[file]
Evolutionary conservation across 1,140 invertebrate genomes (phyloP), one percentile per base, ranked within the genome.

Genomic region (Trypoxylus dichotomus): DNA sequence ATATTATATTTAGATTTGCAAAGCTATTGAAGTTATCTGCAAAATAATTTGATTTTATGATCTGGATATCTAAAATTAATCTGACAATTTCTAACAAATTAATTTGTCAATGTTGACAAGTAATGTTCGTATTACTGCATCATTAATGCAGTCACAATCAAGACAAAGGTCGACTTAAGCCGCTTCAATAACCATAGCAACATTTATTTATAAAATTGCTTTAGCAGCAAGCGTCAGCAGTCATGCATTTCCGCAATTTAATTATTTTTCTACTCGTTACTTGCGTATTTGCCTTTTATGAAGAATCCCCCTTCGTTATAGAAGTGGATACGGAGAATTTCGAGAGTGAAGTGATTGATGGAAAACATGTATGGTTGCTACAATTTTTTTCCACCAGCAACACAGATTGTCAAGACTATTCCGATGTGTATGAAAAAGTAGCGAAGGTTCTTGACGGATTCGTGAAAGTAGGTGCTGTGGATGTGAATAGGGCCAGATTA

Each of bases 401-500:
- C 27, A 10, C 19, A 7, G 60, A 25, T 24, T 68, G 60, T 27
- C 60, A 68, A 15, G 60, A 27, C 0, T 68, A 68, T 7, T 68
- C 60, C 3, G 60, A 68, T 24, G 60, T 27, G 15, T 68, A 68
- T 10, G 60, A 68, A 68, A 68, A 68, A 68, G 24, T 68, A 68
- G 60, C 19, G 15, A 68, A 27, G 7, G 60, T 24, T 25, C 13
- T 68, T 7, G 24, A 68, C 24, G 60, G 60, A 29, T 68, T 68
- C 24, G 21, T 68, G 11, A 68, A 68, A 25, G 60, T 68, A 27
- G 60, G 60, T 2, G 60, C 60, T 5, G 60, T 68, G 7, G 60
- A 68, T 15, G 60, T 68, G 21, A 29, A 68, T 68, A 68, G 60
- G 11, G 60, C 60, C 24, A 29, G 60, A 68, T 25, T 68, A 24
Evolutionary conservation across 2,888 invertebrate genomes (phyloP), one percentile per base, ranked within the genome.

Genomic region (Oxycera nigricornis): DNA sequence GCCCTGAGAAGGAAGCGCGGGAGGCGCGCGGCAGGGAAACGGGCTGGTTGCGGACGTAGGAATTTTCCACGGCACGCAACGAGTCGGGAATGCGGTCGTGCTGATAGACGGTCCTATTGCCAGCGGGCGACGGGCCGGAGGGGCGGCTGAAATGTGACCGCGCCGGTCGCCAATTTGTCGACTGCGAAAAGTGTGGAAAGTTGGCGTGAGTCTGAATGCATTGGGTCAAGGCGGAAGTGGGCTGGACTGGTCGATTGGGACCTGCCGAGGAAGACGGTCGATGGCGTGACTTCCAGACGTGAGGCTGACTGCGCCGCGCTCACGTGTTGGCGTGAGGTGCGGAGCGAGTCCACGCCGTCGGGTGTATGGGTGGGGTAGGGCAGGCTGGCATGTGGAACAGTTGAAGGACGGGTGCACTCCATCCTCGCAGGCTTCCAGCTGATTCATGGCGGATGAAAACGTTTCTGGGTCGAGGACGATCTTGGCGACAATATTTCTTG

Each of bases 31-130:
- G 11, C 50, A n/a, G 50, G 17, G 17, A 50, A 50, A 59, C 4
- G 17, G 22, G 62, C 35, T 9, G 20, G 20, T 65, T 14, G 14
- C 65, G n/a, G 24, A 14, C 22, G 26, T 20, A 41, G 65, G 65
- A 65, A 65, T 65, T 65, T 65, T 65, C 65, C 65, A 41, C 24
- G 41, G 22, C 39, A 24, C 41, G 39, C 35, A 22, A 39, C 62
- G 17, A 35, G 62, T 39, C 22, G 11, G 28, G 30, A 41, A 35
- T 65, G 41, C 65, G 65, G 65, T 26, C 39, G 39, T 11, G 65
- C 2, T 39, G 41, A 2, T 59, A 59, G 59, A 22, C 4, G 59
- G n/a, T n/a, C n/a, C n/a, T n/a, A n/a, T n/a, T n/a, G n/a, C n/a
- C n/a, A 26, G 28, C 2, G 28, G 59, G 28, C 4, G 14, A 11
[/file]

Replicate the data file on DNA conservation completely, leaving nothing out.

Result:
Evolutionary conservation across 1,140 invertebrate genomes (phyloP), one percentile per base, ranked within the genome.

Genomic region (Trypoxylus dichotomus): DNA sequence ATATTATATTTAGATTTGCAAAGCTATTGAAGTTATCTGCAAAATAATTTGATTTTATGATCTGGATATCTAAAATTAATCTGACAATTTCTAACAAATTAATTTGTCAATGTTGACAAGTAATGTTCGTATTACTGCATCATTAATGCAGTCACAATCAAGACAAAGGTCGACTTAAGCCGCTTCAATAACCATAGCAACATTTATTTATAAAATTGCTTTAGCAGCAAGCGTCAGCAGTCATGCATTTCCGCAATTTAATTATTTTTCTACTCGTTACTTGCGTATTTGCCTTTTATGAAGAATCCCCCTTCGTTATAGAAGTGGATACGGAGAATTTCGAGAGTGAAGTGATTGATGGAAAACATGTATGGTTGCTACAATTTTTTTCCACCAGCAACACAGATTGTCAAGACTATTCCGATGTGTATGAAAAAGTAGCGAAGGTTCTTGACGGATTCGTGAAAGTAGGTGCTGTGGATGTGAATAGGGCCAGATTA

Each of bases 401-500:
- C 27, A 10, C 19, A 7, G 60, A 25, T 24, T 68, G 60, T 27
- C 60, A 68, A 15, G 60, A 27, C 0, T 68, A 68, T 7, T 68
- C 60, C 3, G 60, A 68, T 24, G 60, T 27, G 15, T 68, A 68
- T 10, G 60, A 68, A 68, A 68, A 68, A 68, G 24, T 68, A 68
- G 60, C 19, G 15, A 68, A 27, G 7, G 60, T 24, T 25, C 13
- T 68, T 7, G 24, A 68, C 24, G 60, G 60, A 29, T 68, T 68
- C 24, G 21, T 68, G 11, A 68, A 68, A 25, G 60, T 68, A 27
- G 60, G 60, T 2, G 60, C 60, T 5, G 60, T 68, G 7, G 60
- A 68, T 15, G 60, T 68, G 21, A 29, A 68, T 68, A 68, G 60
- G 11, G 60, C 60, C 24, A 29, G 60, A 68, T 25, T 68, A 24
Evolutionary conservation across 2,888 invertebrate genomes (phyloP), one percentile per base, ranked within the genome.

Genomic region (Oxycera nigricornis): DNA sequence GCCCTGAGAAGGAAGCGCGGGAGGCGCGCGGCAGGGAAACGGGCTGGTTGCGGACGTAGGAATTTTCCACGGCACGCAACGAGTCGGGAATGCGGTCGTGCTGATAGACGGTCCTATTGCCAGCGGGCGACGGGCCGGAGGGGCGGCTGAAATGTGACCGCGCCGGTCGCCAATTTGTCGACTGCGAAAAGTGTGGAAAGTTGGCGTGAGTCTGAATGCATTGGGTCAAGGCGGAAGTGGGCTGGACTGGTCGATTGGGACCTGCCGAGGAAGACGGTCGATGGCGTGACTTCCAGACGTGAGGCTGACTGCGCCGCGCTCACGTGTTGGCGTGAGGTGCGGAGCGAGTCCACGCCGTCGGGTGTATGGGTGGGGTAGGGCAGGCTGGCATGTGGAACAGTTGAAGGACGGGTGCACTCCATCCTCGCAGGCTTCCAGCTGATTCATGGCGGATGAAAACGTTTCTGGGTCGAGGACGATCTTGGCGACAATATTTCTTG

Each of bases 31-130:
- G 11, C 50, A n/a, G 50, G 17, G 17, A 50, A 50, A 59, C 4
- G 17, G 22, G 62, C 35, T 9, G 20, G 20, T 65, T 14, G 14
- C 65, G n/a, G 24, A 14, C 22, G 26, T 20, A 41, G 65, G 65
- A 65, A 65, T 65, T 65, T 65, T 65, C 65, C 65, A 41, C 24
- G 41, G 22, C 39, A 24, C 41, G 39, C 35, A 22, A 39, C 62
- G 17, A 35, G 62, T 39, C 22, G 11, G 28, G 30, A 41, A 35
- T 65, G 41, C 65, G 65, G 65, T 26, C 39, G 39, T 11, G 65
- C 2, T 39, G 41, A 2, T 59, A 59, G 59, A 22, C 4, G 59
- G n/a, T n/a, C n/a, C n/a, T n/a, A n/a, T n/a, T n/a, G n/a, C n/a
- C n/a, A 26, G 28, C 2, G 28, G 59, G 28, C 4, G 14, A 11